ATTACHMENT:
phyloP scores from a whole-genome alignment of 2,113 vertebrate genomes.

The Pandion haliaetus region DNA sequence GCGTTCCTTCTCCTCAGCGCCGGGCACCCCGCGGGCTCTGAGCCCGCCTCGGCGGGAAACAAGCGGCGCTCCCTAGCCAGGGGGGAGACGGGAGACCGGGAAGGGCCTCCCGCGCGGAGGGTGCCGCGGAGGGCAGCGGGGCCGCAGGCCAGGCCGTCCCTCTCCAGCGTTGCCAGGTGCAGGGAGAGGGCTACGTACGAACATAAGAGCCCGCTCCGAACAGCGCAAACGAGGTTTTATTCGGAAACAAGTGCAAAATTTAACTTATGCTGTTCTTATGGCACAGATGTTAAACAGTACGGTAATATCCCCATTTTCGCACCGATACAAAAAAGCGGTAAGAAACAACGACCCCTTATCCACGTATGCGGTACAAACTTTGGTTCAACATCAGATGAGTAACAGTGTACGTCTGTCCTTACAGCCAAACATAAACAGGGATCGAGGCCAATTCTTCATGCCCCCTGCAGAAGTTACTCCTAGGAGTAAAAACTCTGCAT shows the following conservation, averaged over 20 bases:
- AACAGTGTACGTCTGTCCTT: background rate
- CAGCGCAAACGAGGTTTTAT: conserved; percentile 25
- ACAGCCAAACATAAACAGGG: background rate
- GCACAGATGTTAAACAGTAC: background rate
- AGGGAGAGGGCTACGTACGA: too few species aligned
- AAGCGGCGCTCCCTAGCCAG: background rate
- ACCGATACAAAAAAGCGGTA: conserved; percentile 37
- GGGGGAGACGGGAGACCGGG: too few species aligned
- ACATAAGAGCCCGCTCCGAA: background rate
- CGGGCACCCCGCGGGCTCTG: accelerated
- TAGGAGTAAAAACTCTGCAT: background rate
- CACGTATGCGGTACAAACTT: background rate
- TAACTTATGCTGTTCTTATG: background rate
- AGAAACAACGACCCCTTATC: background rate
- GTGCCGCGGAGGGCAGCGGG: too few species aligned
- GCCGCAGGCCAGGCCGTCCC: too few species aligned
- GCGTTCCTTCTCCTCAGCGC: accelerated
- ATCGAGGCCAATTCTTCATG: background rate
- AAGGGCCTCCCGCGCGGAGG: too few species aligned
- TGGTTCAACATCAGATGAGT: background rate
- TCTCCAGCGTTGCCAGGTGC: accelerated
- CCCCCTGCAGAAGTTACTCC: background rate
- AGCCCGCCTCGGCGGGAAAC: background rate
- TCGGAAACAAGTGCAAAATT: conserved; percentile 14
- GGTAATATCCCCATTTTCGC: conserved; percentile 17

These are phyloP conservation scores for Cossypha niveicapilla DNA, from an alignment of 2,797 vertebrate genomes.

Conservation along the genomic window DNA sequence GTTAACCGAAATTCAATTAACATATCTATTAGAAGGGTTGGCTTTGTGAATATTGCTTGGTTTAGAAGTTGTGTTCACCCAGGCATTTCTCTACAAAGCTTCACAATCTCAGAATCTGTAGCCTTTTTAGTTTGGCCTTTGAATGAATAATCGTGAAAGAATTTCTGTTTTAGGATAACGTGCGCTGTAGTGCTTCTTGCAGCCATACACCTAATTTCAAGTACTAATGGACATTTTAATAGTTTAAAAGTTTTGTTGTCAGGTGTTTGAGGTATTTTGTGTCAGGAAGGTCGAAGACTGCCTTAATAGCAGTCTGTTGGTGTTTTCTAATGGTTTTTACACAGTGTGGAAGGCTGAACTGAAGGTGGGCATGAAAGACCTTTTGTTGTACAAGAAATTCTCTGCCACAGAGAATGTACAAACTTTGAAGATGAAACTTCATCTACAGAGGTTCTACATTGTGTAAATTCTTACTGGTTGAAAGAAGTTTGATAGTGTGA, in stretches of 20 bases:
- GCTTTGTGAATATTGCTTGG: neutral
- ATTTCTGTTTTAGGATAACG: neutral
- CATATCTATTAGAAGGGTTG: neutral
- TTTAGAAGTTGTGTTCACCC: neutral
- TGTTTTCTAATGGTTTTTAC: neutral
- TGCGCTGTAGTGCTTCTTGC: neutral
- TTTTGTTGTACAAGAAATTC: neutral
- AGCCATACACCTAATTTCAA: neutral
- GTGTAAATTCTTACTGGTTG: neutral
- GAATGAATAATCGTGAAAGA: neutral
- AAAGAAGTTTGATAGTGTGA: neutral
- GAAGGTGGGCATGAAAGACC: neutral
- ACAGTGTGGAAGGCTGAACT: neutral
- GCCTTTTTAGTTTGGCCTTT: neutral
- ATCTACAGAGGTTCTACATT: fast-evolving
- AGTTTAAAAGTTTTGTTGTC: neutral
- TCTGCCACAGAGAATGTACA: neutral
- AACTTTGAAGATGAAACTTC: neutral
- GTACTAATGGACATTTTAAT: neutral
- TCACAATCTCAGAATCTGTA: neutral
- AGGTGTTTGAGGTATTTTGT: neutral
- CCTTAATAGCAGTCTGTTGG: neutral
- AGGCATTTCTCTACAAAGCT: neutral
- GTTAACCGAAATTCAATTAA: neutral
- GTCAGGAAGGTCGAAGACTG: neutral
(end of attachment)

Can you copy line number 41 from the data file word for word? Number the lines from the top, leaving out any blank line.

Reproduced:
- GAAGGTGGGCATGAAAGACC: neutral